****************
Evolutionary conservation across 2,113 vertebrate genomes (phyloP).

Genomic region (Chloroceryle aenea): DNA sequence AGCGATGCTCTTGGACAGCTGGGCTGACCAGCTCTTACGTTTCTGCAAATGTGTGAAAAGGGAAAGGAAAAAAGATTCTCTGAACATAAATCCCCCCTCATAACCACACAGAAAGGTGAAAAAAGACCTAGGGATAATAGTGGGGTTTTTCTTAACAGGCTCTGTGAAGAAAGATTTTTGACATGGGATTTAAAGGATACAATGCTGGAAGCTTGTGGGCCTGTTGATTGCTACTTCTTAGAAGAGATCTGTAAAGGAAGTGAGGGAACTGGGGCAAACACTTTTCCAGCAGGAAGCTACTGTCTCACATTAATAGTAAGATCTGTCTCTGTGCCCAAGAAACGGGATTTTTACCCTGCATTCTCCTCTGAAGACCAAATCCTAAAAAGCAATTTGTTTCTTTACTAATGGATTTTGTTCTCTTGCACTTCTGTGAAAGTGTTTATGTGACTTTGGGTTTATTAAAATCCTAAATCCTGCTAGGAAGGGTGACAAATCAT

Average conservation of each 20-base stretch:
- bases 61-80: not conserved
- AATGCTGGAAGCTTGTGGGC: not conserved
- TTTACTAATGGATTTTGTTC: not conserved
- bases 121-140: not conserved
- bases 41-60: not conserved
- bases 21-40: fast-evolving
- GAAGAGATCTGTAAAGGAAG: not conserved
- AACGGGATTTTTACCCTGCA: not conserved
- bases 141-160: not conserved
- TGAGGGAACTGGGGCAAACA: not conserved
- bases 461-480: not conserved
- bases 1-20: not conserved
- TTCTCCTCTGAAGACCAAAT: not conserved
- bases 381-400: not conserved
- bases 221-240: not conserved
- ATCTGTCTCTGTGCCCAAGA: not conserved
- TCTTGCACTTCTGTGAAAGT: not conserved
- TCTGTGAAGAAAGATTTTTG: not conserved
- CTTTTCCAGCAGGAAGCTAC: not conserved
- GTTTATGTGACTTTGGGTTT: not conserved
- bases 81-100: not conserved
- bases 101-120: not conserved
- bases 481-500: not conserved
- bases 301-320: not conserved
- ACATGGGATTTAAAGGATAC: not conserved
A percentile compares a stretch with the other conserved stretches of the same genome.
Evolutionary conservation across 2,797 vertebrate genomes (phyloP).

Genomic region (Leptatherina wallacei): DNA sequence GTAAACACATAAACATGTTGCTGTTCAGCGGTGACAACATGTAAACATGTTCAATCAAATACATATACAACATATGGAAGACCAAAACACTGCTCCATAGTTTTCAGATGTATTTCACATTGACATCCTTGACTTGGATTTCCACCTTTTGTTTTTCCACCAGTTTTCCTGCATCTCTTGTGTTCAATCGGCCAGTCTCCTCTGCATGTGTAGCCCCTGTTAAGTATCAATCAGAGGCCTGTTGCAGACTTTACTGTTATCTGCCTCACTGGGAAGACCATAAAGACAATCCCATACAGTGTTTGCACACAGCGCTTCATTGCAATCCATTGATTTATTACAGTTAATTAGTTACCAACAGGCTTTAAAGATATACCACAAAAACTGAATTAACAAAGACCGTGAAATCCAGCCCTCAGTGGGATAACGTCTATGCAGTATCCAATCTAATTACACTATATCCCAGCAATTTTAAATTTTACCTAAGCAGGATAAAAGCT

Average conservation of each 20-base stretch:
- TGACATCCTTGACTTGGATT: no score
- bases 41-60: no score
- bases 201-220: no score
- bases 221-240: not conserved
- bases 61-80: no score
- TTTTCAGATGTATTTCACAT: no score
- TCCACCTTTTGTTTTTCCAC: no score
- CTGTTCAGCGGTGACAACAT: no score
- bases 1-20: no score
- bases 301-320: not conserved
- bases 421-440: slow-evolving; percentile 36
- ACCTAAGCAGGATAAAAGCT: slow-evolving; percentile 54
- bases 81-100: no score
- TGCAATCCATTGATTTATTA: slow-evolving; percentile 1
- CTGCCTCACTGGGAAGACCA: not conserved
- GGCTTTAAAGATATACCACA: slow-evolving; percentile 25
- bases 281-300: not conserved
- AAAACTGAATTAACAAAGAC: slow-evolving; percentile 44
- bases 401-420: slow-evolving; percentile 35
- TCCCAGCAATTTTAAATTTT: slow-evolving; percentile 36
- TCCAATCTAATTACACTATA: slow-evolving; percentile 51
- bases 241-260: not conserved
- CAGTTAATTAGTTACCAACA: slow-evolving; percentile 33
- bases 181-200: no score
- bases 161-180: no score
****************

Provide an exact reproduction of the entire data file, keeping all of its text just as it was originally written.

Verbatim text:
Evolutionary conservation across 2,113 vertebrate genomes (phyloP).

Genomic region (Chloroceryle aenea): DNA sequence AGCGATGCTCTTGGACAGCTGGGCTGACCAGCTCTTACGTTTCTGCAAATGTGTGAAAAGGGAAAGGAAAAAAGATTCTCTGAACATAAATCCCCCCTCATAACCACACAGAAAGGTGAAAAAAGACCTAGGGATAATAGTGGGGTTTTTCTTAACAGGCTCTGTGAAGAAAGATTTTTGACATGGGATTTAAAGGATACAATGCTGGAAGCTTGTGGGCCTGTTGATTGCTACTTCTTAGAAGAGATCTGTAAAGGAAGTGAGGGAACTGGGGCAAACACTTTTCCAGCAGGAAGCTACTGTCTCACATTAATAGTAAGATCTGTCTCTGTGCCCAAGAAACGGGATTTTTACCCTGCATTCTCCTCTGAAGACCAAATCCTAAAAAGCAATTTGTTTCTTTACTAATGGATTTTGTTCTCTTGCACTTCTGTGAAAGTGTTTATGTGACTTTGGGTTTATTAAAATCCTAAATCCTGCTAGGAAGGGTGACAAATCAT

Average conservation of each 20-base stretch:
- bases 61-80: not conserved
- AATGCTGGAAGCTTGTGGGC: not conserved
- TTTACTAATGGATTTTGTTC: not conserved
- bases 121-140: not conserved
- bases 41-60: not conserved
- bases 21-40: fast-evolving
- GAAGAGATCTGTAAAGGAAG: not conserved
- AACGGGATTTTTACCCTGCA: not conserved
- bases 141-160: not conserved
- TGAGGGAACTGGGGCAAACA: not conserved
- bases 461-480: not conserved
- bases 1-20: not conserved
- TTCTCCTCTGAAGACCAAAT: not conserved
- bases 381-400: not conserved
- bases 221-240: not conserved
- ATCTGTCTCTGTGCCCAAGA: not conserved
- TCTTGCACTTCTGTGAAAGT: not conserved
- TCTGTGAAGAAAGATTTTTG: not conserved
- CTTTTCCAGCAGGAAGCTAC: not conserved
- GTTTATGTGACTTTGGGTTT: not conserved
- bases 81-100: not conserved
- bases 101-120: not conserved
- bases 481-500: not conserved
- bases 301-320: not conserved
- ACATGGGATTTAAAGGATAC: not conserved
A percentile compares a stretch with the other conserved stretches of the same genome.
Evolutionary conservation across 2,797 vertebrate genomes (phyloP).

Genomic region (Leptatherina wallacei): DNA sequence GTAAACACATAAACATGTTGCTGTTCAGCGGTGACAACATGTAAACATGTTCAATCAAATACATATACAACATATGGAAGACCAAAACACTGCTCCATAGTTTTCAGATGTATTTCACATTGACATCCTTGACTTGGATTTCCACCTTTTGTTTTTCCACCAGTTTTCCTGCATCTCTTGTGTTCAATCGGCCAGTCTCCTCTGCATGTGTAGCCCCTGTTAAGTATCAATCAGAGGCCTGTTGCAGACTTTACTGTTATCTGCCTCACTGGGAAGACCATAAAGACAATCCCATACAGTGTTTGCACACAGCGCTTCATTGCAATCCATTGATTTATTACAGTTAATTAGTTACCAACAGGCTTTAAAGATATACCACAAAAACTGAATTAACAAAGACCGTGAAATCCAGCCCTCAGTGGGATAACGTCTATGCAGTATCCAATCTAATTACACTATATCCCAGCAATTTTAAATTTTACCTAAGCAGGATAAAAGCT

Average conservation of each 20-base stretch:
- TGACATCCTTGACTTGGATT: no score
- bases 41-60: no score
- bases 201-220: no score
- bases 221-240: not conserved
- bases 61-80: no score
- TTTTCAGATGTATTTCACAT: no score
- TCCACCTTTTGTTTTTCCAC: no score
- CTGTTCAGCGGTGACAACAT: no score
- bases 1-20: no score
- bases 301-320: not conserved
- bases 421-440: slow-evolving; percentile 36
- ACCTAAGCAGGATAAAAGCT: slow-evolving; percentile 54
- bases 81-100: no score
- TGCAATCCATTGATTTATTA: slow-evolving; percentile 1
- CTGCCTCACTGGGAAGACCA: not conserved
- GGCTTTAAAGATATACCACA: slow-evolving; percentile 25
- bases 281-300: not conserved
- AAAACTGAATTAACAAAGAC: slow-evolving; percentile 44
- bases 401-420: slow-evolving; percentile 35
- TCCCAGCAATTTTAAATTTT: slow-evolving; percentile 36
- TCCAATCTAATTACACTATA: slow-evolving; percentile 51
- bases 241-260: not conserved
- CAGTTAATTAGTTACCAACA: slow-evolving; percentile 33
- bases 181-200: no score
- bases 161-180: no score